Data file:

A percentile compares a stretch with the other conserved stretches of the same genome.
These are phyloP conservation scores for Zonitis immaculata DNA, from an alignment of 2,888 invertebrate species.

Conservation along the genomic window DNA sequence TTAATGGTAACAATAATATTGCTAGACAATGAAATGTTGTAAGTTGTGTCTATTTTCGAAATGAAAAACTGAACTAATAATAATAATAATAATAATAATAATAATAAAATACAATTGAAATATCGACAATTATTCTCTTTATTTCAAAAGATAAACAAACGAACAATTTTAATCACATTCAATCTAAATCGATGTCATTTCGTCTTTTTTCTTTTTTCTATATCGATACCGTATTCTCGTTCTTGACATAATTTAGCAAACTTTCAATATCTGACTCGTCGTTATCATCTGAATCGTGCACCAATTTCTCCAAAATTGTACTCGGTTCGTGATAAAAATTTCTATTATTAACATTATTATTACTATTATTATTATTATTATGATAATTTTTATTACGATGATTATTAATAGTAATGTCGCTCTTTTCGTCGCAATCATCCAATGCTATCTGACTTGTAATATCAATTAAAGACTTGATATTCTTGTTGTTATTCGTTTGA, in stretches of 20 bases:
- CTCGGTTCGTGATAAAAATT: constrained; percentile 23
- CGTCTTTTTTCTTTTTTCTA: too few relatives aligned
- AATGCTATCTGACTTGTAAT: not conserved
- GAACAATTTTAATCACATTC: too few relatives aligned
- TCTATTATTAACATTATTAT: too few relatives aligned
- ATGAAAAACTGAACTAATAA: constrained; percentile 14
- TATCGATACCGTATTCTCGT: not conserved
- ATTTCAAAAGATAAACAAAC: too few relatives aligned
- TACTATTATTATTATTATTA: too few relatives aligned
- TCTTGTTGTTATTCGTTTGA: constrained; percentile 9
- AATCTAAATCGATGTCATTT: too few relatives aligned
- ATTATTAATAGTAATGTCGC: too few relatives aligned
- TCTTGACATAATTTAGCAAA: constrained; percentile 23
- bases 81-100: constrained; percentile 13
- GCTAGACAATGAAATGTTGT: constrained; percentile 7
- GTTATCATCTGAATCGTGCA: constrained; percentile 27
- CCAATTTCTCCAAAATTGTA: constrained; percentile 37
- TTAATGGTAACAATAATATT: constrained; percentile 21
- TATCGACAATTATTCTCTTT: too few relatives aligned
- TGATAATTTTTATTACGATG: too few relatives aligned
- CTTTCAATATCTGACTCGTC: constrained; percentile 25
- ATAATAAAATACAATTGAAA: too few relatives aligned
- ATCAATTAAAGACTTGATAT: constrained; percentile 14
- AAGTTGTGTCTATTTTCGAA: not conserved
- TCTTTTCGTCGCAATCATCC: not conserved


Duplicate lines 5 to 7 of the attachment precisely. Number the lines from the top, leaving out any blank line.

- CGTCTTTTTTCTTTTTTCTA: too few relatives aligned
- AATGCTATCTGACTTGTAAT: not conserved
- GAACAATTTTAATCACATTC: too few relatives aligned